Nov 19

B. AI to spark a new productivity boom?

A new productivity boom could be sparked by AI – Artificial Intelligence?

Who says so?

No less than two UK government ministers

Culture Secretary Karen Bradley says: “AI has the potential to improve our every day lives” – precisely what productivity improvement is all about

And Business Secretary Greg Clark claims: “Huge social and economic benefits AI can bring”

Apparently, they and the government want to make Britain the world leader in AI and so add £630 billion to the UK economy

Grand aims but how will this happen – and who will make it happen?


According to an article by Darren Roos of SAP:

  • Change in the digital world is happening rapidly:

    • “We generate more data in a day than we used to produce in a decade”

    • AI already helps reduce operational costs by automating manual tasks

    • Only a decade ago, smartphones were a rarity – now most people have one

    • Google CEO Sundar Pichai says instant language translation could be available in a few years

  • AI makes a difference by making sense of and connections between data sets, finding patterns within them, and enabling us to learn and achieve things much faster and better than we can alone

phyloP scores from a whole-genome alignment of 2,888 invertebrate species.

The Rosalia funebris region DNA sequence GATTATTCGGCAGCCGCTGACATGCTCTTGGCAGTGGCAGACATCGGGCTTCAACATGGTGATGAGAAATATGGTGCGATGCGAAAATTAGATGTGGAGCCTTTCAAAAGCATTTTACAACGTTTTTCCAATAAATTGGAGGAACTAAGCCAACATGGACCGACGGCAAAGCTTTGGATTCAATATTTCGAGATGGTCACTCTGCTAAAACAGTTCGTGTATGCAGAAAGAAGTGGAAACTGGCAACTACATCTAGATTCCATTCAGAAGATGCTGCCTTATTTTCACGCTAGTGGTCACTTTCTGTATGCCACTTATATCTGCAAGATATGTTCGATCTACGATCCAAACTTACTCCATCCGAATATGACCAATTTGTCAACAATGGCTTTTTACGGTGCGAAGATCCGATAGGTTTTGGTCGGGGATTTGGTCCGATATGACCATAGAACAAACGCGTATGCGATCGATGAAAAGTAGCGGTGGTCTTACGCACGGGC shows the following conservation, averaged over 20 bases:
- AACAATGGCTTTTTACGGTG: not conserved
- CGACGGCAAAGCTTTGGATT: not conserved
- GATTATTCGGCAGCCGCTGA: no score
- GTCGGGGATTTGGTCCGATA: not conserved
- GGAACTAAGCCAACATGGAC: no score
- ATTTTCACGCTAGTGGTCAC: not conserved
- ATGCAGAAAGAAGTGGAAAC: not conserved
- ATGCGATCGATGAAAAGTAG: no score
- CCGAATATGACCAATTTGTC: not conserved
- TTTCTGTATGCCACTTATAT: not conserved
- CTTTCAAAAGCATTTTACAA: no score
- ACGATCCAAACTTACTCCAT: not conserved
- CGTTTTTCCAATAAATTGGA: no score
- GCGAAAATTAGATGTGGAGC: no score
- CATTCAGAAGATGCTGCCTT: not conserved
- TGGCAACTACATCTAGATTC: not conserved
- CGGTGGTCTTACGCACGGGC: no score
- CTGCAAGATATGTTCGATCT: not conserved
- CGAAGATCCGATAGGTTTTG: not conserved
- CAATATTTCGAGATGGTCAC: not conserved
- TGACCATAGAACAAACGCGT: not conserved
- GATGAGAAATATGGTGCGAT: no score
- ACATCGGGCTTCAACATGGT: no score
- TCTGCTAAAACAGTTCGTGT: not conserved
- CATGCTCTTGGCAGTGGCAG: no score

• The Economist says: “Data is giving rise to a whole new economy – it’s as important to this century as oil was to the last one, creating new infrastructure, new businesses, new monopolies and new politics”

  • AI is already recognised as being the most effective way to gain an edge over competitors

  • At the same time, another positive, according to Gartner, is that AI will be a ‘net job creator’ in the long run, freeing people from repetitive tasks to do more interesting work which adds more value to them and their employers

WHO will make this happen?

  • Roos says: “It has to be a joint effort between businesses, academia and government”

  • The UK government has said it will focus on four key areas:

    • Developing AI skills

    • Increasing AI uptake

    • Improving data use and availability

    • Building on AI research

Roos applauds these target areas – as long as they are acted on NOW and not some vague moment in the future – otherwise Britain risks being left behind as other developed nations race ahead

He concludes: “AI or machine learning has the potential to directly support the success and growth of UK businesses – the future of our economy depends on us getting this right and the time to embrace it is NOW”

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